In the last year or so, heat pumps have gone from being little known outside of HVAC circles to becoming a key plank in the Inflation Reduction Act. Today’s heat pumps are vastly superior to those deployed decades ago, but one startup thinks there’s still ample room for innovation.
Harvest Thermal isn’t tinkering with the heat pump itself, though. In fact, the company uses an off-the-shelf system in all of its installations. Rather, it has developed a small add-on about the size of two shoeboxes that allows the heat pump to run when electricity is cheapest and cleanest.
The idea behind the company was hatched when co-founder and CEO Jane Melia was confronted with a dying gas furnace in her “creaky old home in Berkeley.”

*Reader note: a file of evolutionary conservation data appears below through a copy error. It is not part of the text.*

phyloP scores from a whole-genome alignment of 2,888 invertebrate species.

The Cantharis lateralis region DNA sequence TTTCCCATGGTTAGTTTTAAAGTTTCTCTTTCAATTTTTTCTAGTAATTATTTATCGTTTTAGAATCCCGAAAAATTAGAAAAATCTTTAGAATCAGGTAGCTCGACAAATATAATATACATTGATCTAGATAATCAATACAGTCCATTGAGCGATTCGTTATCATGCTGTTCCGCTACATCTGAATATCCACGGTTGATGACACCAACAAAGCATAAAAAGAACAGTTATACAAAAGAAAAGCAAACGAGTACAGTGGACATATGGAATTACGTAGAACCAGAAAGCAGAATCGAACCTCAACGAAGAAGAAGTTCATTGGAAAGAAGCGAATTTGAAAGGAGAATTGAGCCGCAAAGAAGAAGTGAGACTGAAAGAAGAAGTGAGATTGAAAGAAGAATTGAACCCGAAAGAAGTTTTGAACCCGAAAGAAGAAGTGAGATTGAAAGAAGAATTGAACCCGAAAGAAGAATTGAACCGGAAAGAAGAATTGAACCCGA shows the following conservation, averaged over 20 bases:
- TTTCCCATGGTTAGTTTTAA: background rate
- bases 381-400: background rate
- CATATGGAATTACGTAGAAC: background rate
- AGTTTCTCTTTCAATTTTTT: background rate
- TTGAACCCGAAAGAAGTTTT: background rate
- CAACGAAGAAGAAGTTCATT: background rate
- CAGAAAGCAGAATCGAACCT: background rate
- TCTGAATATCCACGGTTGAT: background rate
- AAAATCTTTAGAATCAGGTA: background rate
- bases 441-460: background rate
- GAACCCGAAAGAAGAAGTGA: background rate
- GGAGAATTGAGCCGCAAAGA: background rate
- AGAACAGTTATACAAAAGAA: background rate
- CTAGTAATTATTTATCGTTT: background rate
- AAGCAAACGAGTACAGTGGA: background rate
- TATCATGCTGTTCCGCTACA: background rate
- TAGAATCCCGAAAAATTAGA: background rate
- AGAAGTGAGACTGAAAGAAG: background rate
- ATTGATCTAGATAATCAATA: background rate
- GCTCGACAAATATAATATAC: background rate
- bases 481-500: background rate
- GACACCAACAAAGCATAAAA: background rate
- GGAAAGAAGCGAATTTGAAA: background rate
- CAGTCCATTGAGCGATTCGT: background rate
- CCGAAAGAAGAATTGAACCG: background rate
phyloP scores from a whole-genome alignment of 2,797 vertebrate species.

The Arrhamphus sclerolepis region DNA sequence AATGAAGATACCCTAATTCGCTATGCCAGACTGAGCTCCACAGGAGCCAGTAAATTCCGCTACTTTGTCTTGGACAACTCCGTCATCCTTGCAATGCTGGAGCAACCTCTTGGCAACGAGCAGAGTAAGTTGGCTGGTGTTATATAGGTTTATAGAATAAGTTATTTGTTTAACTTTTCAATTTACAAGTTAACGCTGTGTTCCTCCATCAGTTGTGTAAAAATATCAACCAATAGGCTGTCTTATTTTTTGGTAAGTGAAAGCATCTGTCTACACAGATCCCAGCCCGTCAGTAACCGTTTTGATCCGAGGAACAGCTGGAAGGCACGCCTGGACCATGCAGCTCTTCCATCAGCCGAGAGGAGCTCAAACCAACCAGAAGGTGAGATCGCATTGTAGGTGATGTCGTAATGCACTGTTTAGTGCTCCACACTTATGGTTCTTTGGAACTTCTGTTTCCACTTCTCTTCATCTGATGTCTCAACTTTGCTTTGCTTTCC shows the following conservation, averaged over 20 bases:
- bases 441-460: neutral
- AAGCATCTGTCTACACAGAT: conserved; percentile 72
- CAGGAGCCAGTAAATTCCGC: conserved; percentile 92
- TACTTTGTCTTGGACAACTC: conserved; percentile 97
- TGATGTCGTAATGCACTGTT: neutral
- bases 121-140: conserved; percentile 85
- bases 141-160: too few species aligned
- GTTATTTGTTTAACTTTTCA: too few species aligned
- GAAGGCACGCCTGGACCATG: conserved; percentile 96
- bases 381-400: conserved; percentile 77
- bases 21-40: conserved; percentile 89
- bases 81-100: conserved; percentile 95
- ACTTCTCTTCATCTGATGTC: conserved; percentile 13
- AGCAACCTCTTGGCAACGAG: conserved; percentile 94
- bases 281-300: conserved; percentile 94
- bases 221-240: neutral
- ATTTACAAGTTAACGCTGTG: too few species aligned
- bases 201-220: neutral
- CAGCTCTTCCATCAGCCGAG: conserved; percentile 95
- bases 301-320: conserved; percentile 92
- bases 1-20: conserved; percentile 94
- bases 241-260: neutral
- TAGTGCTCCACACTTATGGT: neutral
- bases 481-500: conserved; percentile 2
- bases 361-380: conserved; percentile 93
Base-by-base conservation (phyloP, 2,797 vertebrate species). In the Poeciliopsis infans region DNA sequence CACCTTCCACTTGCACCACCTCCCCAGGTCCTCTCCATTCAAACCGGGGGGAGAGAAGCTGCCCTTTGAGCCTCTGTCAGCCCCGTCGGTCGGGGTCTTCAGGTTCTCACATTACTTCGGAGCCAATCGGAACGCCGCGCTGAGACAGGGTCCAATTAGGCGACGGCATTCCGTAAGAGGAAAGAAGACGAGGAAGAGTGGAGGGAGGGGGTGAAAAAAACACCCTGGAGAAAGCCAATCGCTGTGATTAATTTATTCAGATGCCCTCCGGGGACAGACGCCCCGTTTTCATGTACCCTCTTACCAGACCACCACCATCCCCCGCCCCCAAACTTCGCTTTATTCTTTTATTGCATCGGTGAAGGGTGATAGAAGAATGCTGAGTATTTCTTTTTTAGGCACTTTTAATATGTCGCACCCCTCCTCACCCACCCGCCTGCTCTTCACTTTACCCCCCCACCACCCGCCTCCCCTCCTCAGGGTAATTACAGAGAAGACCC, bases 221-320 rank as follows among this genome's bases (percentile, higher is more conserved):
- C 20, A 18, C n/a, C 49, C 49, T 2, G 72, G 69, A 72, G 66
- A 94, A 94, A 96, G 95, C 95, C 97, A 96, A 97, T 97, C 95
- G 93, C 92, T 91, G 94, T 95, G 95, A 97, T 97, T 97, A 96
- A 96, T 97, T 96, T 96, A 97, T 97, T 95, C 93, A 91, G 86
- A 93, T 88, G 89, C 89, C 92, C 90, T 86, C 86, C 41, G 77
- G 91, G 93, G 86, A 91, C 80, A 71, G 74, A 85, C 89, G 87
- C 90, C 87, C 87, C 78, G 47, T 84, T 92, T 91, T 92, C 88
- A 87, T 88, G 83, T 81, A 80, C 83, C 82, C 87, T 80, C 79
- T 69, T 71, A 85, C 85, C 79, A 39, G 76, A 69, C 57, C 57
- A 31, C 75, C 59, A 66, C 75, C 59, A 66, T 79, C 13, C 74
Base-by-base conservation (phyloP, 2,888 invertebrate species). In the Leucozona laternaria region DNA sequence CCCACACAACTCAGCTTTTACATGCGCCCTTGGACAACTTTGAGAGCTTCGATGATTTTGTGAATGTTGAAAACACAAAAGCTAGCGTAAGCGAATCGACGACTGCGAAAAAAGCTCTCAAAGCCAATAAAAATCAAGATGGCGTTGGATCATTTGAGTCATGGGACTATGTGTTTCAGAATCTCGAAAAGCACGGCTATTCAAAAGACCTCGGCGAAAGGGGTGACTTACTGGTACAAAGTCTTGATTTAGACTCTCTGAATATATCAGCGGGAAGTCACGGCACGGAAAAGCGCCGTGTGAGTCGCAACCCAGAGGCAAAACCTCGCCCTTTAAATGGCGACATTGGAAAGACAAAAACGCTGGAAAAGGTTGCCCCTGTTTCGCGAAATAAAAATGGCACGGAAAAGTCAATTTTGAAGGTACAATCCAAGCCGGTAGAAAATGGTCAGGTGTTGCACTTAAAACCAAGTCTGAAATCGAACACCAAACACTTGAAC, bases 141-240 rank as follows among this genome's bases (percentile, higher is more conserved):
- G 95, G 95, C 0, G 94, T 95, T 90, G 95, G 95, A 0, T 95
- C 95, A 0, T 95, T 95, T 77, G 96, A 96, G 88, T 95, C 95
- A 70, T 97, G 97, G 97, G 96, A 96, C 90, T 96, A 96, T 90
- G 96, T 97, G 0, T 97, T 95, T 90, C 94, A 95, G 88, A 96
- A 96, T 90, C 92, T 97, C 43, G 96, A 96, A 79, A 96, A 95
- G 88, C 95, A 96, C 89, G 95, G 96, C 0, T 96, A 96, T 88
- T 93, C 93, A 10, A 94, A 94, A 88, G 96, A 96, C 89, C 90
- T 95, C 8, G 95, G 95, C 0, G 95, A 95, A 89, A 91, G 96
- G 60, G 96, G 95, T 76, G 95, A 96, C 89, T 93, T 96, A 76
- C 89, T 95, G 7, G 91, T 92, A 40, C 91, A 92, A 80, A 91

“There was no way I wanted to put gas in again,” said Melia, who had previously worked at a solar startup. The obvious answer was to replace it with a heat pump, but to fully rid her home of gas, she’d also have to replace the water heater. That meant two heat pumps running on-demand, a setup that felt inelegant to Melia, an engineer with a doctorate in fluid dynamics. If she wanted to run either when electricity was cheap or when solar power was plentiful, she’d have to buy a big battery to boot. “Who can afford that?”
The company’s goal to drive down the cost of home electrification has netted it a $4 million early stage round led by Earth Foundry with participation from MUUS Climate Partners, Starshot Capital, and Portfolia, TechCrunch+ has exclusively learned.
Melia and her co-founders “went to the drawing board,” she told TechCrunch+, and came up with a system that integrated a heat pump and a hot water storage tank with “some really, really good controls.”